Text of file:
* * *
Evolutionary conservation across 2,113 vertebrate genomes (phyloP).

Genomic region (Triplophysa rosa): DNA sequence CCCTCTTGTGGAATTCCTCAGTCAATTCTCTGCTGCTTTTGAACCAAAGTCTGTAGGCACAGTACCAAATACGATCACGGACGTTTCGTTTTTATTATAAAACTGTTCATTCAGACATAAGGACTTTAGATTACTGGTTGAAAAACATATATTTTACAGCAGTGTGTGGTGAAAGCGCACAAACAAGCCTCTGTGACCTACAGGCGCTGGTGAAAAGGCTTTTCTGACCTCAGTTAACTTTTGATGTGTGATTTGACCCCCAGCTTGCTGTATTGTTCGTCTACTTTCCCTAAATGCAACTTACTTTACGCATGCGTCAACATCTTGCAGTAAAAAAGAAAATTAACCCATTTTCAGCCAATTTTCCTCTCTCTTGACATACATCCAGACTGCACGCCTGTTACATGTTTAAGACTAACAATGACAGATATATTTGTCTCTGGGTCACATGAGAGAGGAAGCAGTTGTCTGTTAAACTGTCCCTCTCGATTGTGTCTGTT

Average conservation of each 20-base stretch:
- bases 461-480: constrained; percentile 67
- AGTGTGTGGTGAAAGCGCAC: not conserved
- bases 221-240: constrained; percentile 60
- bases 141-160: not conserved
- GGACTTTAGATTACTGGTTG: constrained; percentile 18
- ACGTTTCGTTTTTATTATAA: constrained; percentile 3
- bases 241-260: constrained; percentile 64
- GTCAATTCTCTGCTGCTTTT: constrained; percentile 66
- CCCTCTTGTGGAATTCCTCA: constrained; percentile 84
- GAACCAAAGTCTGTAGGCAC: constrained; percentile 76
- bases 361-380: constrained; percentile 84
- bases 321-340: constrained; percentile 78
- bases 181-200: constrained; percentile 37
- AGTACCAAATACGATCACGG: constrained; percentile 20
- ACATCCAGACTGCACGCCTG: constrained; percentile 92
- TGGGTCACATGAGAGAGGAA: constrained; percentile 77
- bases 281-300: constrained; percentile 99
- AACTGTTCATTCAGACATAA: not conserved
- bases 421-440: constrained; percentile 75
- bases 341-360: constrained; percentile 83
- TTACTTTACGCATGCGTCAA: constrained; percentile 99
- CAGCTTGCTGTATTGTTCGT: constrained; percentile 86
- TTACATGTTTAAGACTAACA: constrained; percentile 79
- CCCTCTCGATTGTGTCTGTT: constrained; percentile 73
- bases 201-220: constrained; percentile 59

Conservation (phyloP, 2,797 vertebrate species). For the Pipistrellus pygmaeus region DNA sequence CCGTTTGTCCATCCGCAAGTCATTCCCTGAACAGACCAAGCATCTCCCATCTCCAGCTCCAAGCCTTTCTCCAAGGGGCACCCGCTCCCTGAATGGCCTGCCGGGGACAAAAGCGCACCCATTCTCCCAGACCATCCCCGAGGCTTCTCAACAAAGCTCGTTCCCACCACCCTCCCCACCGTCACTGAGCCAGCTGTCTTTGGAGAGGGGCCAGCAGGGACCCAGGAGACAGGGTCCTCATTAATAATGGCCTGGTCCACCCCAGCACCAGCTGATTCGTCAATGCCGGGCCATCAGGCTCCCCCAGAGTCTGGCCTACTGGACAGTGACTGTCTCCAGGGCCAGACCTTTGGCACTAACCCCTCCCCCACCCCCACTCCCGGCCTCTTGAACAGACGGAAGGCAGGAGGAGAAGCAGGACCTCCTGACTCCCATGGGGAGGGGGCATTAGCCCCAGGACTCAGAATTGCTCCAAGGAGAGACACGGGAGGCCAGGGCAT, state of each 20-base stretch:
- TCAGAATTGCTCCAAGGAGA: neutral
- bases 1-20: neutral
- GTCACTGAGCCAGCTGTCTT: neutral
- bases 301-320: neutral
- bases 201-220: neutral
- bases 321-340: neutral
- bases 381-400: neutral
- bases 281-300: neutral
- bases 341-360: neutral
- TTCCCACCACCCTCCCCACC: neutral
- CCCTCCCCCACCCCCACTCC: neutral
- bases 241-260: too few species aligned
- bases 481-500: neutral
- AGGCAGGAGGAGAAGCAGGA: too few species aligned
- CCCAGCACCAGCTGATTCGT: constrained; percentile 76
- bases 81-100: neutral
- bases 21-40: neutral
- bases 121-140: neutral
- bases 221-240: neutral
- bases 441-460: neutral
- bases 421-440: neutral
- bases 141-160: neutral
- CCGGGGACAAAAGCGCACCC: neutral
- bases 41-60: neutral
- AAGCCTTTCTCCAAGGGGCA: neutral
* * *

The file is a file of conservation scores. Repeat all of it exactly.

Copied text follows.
Evolutionary conservation across 2,113 vertebrate genomes (phyloP).

Genomic region (Triplophysa rosa): DNA sequence CCCTCTTGTGGAATTCCTCAGTCAATTCTCTGCTGCTTTTGAACCAAAGTCTGTAGGCACAGTACCAAATACGATCACGGACGTTTCGTTTTTATTATAAAACTGTTCATTCAGACATAAGGACTTTAGATTACTGGTTGAAAAACATATATTTTACAGCAGTGTGTGGTGAAAGCGCACAAACAAGCCTCTGTGACCTACAGGCGCTGGTGAAAAGGCTTTTCTGACCTCAGTTAACTTTTGATGTGTGATTTGACCCCCAGCTTGCTGTATTGTTCGTCTACTTTCCCTAAATGCAACTTACTTTACGCATGCGTCAACATCTTGCAGTAAAAAAGAAAATTAACCCATTTTCAGCCAATTTTCCTCTCTCTTGACATACATCCAGACTGCACGCCTGTTACATGTTTAAGACTAACAATGACAGATATATTTGTCTCTGGGTCACATGAGAGAGGAAGCAGTTGTCTGTTAAACTGTCCCTCTCGATTGTGTCTGTT

Average conservation of each 20-base stretch:
- bases 461-480: constrained; percentile 67
- AGTGTGTGGTGAAAGCGCAC: not conserved
- bases 221-240: constrained; percentile 60
- bases 141-160: not conserved
- GGACTTTAGATTACTGGTTG: constrained; percentile 18
- ACGTTTCGTTTTTATTATAA: constrained; percentile 3
- bases 241-260: constrained; percentile 64
- GTCAATTCTCTGCTGCTTTT: constrained; percentile 66
- CCCTCTTGTGGAATTCCTCA: constrained; percentile 84
- GAACCAAAGTCTGTAGGCAC: constrained; percentile 76
- bases 361-380: constrained; percentile 84
- bases 321-340: constrained; percentile 78
- bases 181-200: constrained; percentile 37
- AGTACCAAATACGATCACGG: constrained; percentile 20
- ACATCCAGACTGCACGCCTG: constrained; percentile 92
- TGGGTCACATGAGAGAGGAA: constrained; percentile 77
- bases 281-300: constrained; percentile 99
- AACTGTTCATTCAGACATAA: not conserved
- bases 421-440: constrained; percentile 75
- bases 341-360: constrained; percentile 83
- TTACTTTACGCATGCGTCAA: constrained; percentile 99
- CAGCTTGCTGTATTGTTCGT: constrained; percentile 86
- TTACATGTTTAAGACTAACA: constrained; percentile 79
- CCCTCTCGATTGTGTCTGTT: constrained; percentile 73
- bases 201-220: constrained; percentile 59

Conservation (phyloP, 2,797 vertebrate species). For the Pipistrellus pygmaeus region DNA sequence CCGTTTGTCCATCCGCAAGTCATTCCCTGAACAGACCAAGCATCTCCCATCTCCAGCTCCAAGCCTTTCTCCAAGGGGCACCCGCTCCCTGAATGGCCTGCCGGGGACAAAAGCGCACCCATTCTCCCAGACCATCCCCGAGGCTTCTCAACAAAGCTCGTTCCCACCACCCTCCCCACCGTCACTGAGCCAGCTGTCTTTGGAGAGGGGCCAGCAGGGACCCAGGAGACAGGGTCCTCATTAATAATGGCCTGGTCCACCCCAGCACCAGCTGATTCGTCAATGCCGGGCCATCAGGCTCCCCCAGAGTCTGGCCTACTGGACAGTGACTGTCTCCAGGGCCAGACCTTTGGCACTAACCCCTCCCCCACCCCCACTCCCGGCCTCTTGAACAGACGGAAGGCAGGAGGAGAAGCAGGACCTCCTGACTCCCATGGGGAGGGGGCATTAGCCCCAGGACTCAGAATTGCTCCAAGGAGAGACACGGGAGGCCAGGGCAT, state of each 20-base stretch:
- TCAGAATTGCTCCAAGGAGA: neutral
- bases 1-20: neutral
- GTCACTGAGCCAGCTGTCTT: neutral
- bases 301-320: neutral
- bases 201-220: neutral
- bases 321-340: neutral
- bases 381-400: neutral
- bases 281-300: neutral
- bases 341-360: neutral
- TTCCCACCACCCTCCCCACC: neutral
- CCCTCCCCCACCCCCACTCC: neutral
- bases 241-260: too few species aligned
- bases 481-500: neutral
- AGGCAGGAGGAGAAGCAGGA: too few species aligned
- CCCAGCACCAGCTGATTCGT: constrained; percentile 76
- bases 81-100: neutral
- bases 21-40: neutral
- bases 121-140: neutral
- bases 221-240: neutral
- bases 441-460: neutral
- bases 421-440: neutral
- bases 141-160: neutral
- CCGGGGACAAAAGCGCACCC: neutral
- bases 41-60: neutral
- AAGCCTTTCTCCAAGGGGCA: neutral